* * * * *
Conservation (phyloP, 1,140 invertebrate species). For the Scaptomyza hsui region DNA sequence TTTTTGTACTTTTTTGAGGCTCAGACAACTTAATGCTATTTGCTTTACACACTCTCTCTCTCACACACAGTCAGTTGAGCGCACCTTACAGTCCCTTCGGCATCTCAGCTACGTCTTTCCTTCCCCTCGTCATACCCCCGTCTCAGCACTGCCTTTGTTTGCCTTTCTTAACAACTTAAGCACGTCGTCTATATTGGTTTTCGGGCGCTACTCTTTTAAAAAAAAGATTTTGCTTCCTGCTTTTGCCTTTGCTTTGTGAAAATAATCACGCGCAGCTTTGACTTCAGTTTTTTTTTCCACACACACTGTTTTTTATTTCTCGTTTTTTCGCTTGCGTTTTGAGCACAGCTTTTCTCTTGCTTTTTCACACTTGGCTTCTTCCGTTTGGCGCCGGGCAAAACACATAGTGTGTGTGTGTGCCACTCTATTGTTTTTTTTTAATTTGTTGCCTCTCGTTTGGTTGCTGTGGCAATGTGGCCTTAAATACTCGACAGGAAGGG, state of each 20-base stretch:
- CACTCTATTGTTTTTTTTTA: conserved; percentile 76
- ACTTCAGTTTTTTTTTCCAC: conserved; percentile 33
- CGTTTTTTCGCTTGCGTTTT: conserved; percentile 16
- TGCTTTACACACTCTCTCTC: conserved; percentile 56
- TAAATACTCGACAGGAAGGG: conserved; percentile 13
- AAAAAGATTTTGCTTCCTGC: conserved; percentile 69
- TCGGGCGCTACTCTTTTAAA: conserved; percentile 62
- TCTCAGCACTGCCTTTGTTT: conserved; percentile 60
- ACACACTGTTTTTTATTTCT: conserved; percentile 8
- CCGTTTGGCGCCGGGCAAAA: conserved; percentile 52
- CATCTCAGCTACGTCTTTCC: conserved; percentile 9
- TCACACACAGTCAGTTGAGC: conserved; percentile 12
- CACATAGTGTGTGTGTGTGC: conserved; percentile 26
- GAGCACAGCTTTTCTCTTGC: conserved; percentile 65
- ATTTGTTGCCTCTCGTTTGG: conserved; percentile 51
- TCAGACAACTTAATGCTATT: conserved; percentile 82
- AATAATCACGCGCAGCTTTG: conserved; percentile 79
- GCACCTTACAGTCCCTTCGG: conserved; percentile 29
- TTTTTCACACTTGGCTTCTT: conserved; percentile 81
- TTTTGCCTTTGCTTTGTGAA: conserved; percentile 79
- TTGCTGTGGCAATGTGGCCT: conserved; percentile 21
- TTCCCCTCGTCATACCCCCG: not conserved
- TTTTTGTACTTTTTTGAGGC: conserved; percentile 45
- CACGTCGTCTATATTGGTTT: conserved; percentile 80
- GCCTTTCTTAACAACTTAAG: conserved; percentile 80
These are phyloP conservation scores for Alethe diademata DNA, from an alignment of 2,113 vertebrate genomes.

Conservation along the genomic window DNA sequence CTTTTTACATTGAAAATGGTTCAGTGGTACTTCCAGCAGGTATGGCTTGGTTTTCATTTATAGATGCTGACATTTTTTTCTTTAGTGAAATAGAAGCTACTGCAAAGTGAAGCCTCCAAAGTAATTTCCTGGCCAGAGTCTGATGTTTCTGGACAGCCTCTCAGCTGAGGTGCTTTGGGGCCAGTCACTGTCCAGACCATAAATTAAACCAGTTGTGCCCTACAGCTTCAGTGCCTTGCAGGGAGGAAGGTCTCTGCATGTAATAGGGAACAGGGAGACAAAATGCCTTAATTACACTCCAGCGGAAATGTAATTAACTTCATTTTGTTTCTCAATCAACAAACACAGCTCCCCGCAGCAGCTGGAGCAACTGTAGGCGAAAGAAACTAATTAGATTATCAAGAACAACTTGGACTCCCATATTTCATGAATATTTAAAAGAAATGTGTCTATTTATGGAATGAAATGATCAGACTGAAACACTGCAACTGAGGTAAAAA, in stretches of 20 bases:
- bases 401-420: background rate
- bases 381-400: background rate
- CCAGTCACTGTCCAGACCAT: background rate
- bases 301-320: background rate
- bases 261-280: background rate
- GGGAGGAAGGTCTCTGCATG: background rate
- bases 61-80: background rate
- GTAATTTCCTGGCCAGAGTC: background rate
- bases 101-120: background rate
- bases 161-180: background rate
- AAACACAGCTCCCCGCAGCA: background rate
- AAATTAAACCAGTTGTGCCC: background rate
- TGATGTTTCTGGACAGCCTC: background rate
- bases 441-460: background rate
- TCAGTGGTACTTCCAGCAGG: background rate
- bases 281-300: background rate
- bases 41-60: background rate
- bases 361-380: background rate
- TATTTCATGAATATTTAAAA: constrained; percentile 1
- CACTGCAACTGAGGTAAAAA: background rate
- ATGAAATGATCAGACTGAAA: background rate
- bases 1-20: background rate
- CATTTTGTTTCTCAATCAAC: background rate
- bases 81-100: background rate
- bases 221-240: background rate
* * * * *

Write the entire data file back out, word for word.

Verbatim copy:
Conservation (phyloP, 1,140 invertebrate species). For the Scaptomyza hsui region DNA sequence TTTTTGTACTTTTTTGAGGCTCAGACAACTTAATGCTATTTGCTTTACACACTCTCTCTCTCACACACAGTCAGTTGAGCGCACCTTACAGTCCCTTCGGCATCTCAGCTACGTCTTTCCTTCCCCTCGTCATACCCCCGTCTCAGCACTGCCTTTGTTTGCCTTTCTTAACAACTTAAGCACGTCGTCTATATTGGTTTTCGGGCGCTACTCTTTTAAAAAAAAGATTTTGCTTCCTGCTTTTGCCTTTGCTTTGTGAAAATAATCACGCGCAGCTTTGACTTCAGTTTTTTTTTCCACACACACTGTTTTTTATTTCTCGTTTTTTCGCTTGCGTTTTGAGCACAGCTTTTCTCTTGCTTTTTCACACTTGGCTTCTTCCGTTTGGCGCCGGGCAAAACACATAGTGTGTGTGTGTGCCACTCTATTGTTTTTTTTTAATTTGTTGCCTCTCGTTTGGTTGCTGTGGCAATGTGGCCTTAAATACTCGACAGGAAGGG, state of each 20-base stretch:
- CACTCTATTGTTTTTTTTTA: conserved; percentile 76
- ACTTCAGTTTTTTTTTCCAC: conserved; percentile 33
- CGTTTTTTCGCTTGCGTTTT: conserved; percentile 16
- TGCTTTACACACTCTCTCTC: conserved; percentile 56
- TAAATACTCGACAGGAAGGG: conserved; percentile 13
- AAAAAGATTTTGCTTCCTGC: conserved; percentile 69
- TCGGGCGCTACTCTTTTAAA: conserved; percentile 62
- TCTCAGCACTGCCTTTGTTT: conserved; percentile 60
- ACACACTGTTTTTTATTTCT: conserved; percentile 8
- CCGTTTGGCGCCGGGCAAAA: conserved; percentile 52
- CATCTCAGCTACGTCTTTCC: conserved; percentile 9
- TCACACACAGTCAGTTGAGC: conserved; percentile 12
- CACATAGTGTGTGTGTGTGC: conserved; percentile 26
- GAGCACAGCTTTTCTCTTGC: conserved; percentile 65
- ATTTGTTGCCTCTCGTTTGG: conserved; percentile 51
- TCAGACAACTTAATGCTATT: conserved; percentile 82
- AATAATCACGCGCAGCTTTG: conserved; percentile 79
- GCACCTTACAGTCCCTTCGG: conserved; percentile 29
- TTTTTCACACTTGGCTTCTT: conserved; percentile 81
- TTTTGCCTTTGCTTTGTGAA: conserved; percentile 79
- TTGCTGTGGCAATGTGGCCT: conserved; percentile 21
- TTCCCCTCGTCATACCCCCG: not conserved
- TTTTTGTACTTTTTTGAGGC: conserved; percentile 45
- CACGTCGTCTATATTGGTTT: conserved; percentile 80
- GCCTTTCTTAACAACTTAAG: conserved; percentile 80
These are phyloP conservation scores for Alethe diademata DNA, from an alignment of 2,113 vertebrate genomes.

Conservation along the genomic window DNA sequence CTTTTTACATTGAAAATGGTTCAGTGGTACTTCCAGCAGGTATGGCTTGGTTTTCATTTATAGATGCTGACATTTTTTTCTTTAGTGAAATAGAAGCTACTGCAAAGTGAAGCCTCCAAAGTAATTTCCTGGCCAGAGTCTGATGTTTCTGGACAGCCTCTCAGCTGAGGTGCTTTGGGGCCAGTCACTGTCCAGACCATAAATTAAACCAGTTGTGCCCTACAGCTTCAGTGCCTTGCAGGGAGGAAGGTCTCTGCATGTAATAGGGAACAGGGAGACAAAATGCCTTAATTACACTCCAGCGGAAATGTAATTAACTTCATTTTGTTTCTCAATCAACAAACACAGCTCCCCGCAGCAGCTGGAGCAACTGTAGGCGAAAGAAACTAATTAGATTATCAAGAACAACTTGGACTCCCATATTTCATGAATATTTAAAAGAAATGTGTCTATTTATGGAATGAAATGATCAGACTGAAACACTGCAACTGAGGTAAAAA, in stretches of 20 bases:
- bases 401-420: background rate
- bases 381-400: background rate
- CCAGTCACTGTCCAGACCAT: background rate
- bases 301-320: background rate
- bases 261-280: background rate
- GGGAGGAAGGTCTCTGCATG: background rate
- bases 61-80: background rate
- GTAATTTCCTGGCCAGAGTC: background rate
- bases 101-120: background rate
- bases 161-180: background rate
- AAACACAGCTCCCCGCAGCA: background rate
- AAATTAAACCAGTTGTGCCC: background rate
- TGATGTTTCTGGACAGCCTC: background rate
- bases 441-460: background rate
- TCAGTGGTACTTCCAGCAGG: background rate
- bases 281-300: background rate
- bases 41-60: background rate
- bases 361-380: background rate
- TATTTCATGAATATTTAAAA: constrained; percentile 1
- CACTGCAACTGAGGTAAAAA: background rate
- ATGAAATGATCAGACTGAAA: background rate
- bases 1-20: background rate
- CATTTTGTTTCTCAATCAAC: background rate
- bases 81-100: background rate
- bases 221-240: background rate